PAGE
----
Fifty Years Later – Part 3

How Do We Answer Our Questions?

Almost 50 years ago I wrote a book entitled What to Believe?, subtitled The Questions of Christian Faith. Fortress Press had been looking for such a book, and so published it in 1974. Fifty years later, I thought it might be interesting to see how my thinking today has changed. Hence the title.
Part 3: How Do We Answer Our Questions? 
Throughout its history, the Christian church has created a number of authorities to which one can turn to answer questions. First and foremost, at least in the Protestant tradition, is the Bible. There are more Bible study groups than any other type of discussion group. For the fundamentalist, the Bible is absolutely authoritative, whereas for the more open-minded, the Bible is a 2000 year old record of how people of a certain faith thought about their life in relation to God. Beside accepting that written record, the Catholic church recognizes its own tradition and dogma as authoritative, culminating in the pope, who speaks with absolute authority on matters of faith, sort of like a one person Bible. And then there is literally the one person who, like Martin Luther, defies all of the above and shouts: here I am, and this is what I believe! I suppose Luther has always been my hero, but I also realize that the solo voice needs to listen to compatriots, lest one go off the deep end. Believing that the human mind is a “perpetual factory of idols”, [Calvin], I never thought that the natural world and human nature could provide much insight into the understanding of God. That has changed.

Key to my understanding today are some observations about human life. I’ll refer to these later in the discussion about human nature, but a quick summary is in order. Following the Reformers, and adding a touch of neuroscience, it seems to me that we all become egocentric. As sensations bombard us, we create patterns of interpretation in our brain that reach out and organize that sensation. Eventually, we are no longer able to see what is really “out there” and confuse our perception of reality with reality itself. Having lost genuine connection with Reality, we become uneasy, searching for a life meaning that eludes us. But on certain occasions, “moments” as I refer to them, we are encountered by that Reality and temporarily escape the confines of our own ego.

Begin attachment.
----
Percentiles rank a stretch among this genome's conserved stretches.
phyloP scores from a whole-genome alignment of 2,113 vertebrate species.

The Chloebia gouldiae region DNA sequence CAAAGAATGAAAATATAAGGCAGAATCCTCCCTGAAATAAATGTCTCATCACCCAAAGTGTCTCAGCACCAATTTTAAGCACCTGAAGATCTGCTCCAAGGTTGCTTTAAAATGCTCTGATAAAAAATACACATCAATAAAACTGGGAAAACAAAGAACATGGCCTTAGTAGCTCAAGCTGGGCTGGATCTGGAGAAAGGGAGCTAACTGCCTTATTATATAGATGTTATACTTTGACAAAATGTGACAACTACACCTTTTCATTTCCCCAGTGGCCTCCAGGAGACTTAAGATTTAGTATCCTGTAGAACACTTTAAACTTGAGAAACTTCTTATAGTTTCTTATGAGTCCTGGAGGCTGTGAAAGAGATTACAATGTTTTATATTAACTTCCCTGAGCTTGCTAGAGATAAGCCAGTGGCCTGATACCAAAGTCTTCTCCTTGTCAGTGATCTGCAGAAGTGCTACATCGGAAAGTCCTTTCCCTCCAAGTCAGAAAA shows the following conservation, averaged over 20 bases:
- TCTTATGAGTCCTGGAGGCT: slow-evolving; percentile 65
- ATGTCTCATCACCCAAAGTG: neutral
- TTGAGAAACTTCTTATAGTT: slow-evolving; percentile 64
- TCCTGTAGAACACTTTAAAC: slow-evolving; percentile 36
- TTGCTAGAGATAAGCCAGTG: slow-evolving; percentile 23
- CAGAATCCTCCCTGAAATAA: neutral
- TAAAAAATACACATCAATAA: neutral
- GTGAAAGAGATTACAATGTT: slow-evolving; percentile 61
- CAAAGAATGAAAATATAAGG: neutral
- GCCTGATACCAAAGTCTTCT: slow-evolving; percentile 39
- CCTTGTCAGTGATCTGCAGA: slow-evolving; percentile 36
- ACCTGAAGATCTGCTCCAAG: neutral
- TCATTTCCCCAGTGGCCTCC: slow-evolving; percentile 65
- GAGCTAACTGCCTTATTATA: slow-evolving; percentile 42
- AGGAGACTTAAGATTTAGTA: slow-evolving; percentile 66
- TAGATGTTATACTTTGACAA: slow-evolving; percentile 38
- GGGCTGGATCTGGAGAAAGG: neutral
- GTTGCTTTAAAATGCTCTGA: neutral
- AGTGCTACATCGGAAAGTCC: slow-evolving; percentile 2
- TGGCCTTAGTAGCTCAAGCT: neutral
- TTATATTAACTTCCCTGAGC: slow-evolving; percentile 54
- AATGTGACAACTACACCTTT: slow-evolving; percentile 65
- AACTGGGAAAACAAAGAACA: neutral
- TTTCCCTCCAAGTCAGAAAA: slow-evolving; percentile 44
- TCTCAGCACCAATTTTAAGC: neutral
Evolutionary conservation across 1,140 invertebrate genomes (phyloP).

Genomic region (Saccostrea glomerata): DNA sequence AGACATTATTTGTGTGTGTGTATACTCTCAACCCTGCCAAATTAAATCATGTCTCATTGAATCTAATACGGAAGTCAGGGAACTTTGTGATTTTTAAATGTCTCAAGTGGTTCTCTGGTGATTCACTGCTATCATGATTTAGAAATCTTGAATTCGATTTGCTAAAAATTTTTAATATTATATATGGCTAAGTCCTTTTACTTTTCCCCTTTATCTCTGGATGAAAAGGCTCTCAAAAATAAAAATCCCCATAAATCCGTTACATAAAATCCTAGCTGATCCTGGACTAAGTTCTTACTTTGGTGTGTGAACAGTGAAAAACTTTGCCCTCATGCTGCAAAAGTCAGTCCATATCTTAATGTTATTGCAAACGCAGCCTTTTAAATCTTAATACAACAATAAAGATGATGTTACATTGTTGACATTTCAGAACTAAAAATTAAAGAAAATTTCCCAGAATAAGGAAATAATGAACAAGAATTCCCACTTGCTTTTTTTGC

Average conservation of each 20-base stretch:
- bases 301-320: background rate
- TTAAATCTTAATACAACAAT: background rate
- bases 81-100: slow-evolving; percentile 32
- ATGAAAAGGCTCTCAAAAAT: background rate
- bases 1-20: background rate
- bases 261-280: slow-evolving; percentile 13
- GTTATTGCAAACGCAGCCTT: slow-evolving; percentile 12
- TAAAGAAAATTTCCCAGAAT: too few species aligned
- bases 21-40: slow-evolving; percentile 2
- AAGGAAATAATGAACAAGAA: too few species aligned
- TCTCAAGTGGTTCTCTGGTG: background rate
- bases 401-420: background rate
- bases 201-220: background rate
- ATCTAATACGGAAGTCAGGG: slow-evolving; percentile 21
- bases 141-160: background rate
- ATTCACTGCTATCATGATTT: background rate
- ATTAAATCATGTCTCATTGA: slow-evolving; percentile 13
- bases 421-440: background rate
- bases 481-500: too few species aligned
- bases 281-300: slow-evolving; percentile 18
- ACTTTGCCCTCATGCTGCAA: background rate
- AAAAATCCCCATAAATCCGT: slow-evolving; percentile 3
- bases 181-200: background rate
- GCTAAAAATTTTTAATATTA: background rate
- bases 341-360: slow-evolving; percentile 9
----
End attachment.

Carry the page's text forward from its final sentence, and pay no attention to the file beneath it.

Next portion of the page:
Relying on common human experience for the basis of my understanding is quite a change from the What to Believe? years, and it provides a basis for communication with everyone, religious and secular alike. Instead of talking about sin, even original sin, we talk about our egocentricity. Instead of talking about encounter with God, we talk about moments. And the way to answer questions is not appeal to the Bible or the pope or dogma, but to common experience that we all share. Because if it doesn’t hold true in our experience, it doesn’t hold true, regardless of what the Bible or Pope may have to say.
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Dr. Carl Krieg received his BA from Dartmouth College, MDiv from Union Theological Seminary in NYC and PhD from the University of Chicago Divinity School. He is the author of What to Believe? the Questions of Christian Faith and The Void and the Vision. As professor and pastor, Dr. Krieg has taught innumerable classes and led many discussion groups. He lives with his wife Margaret in Norwich, VT.

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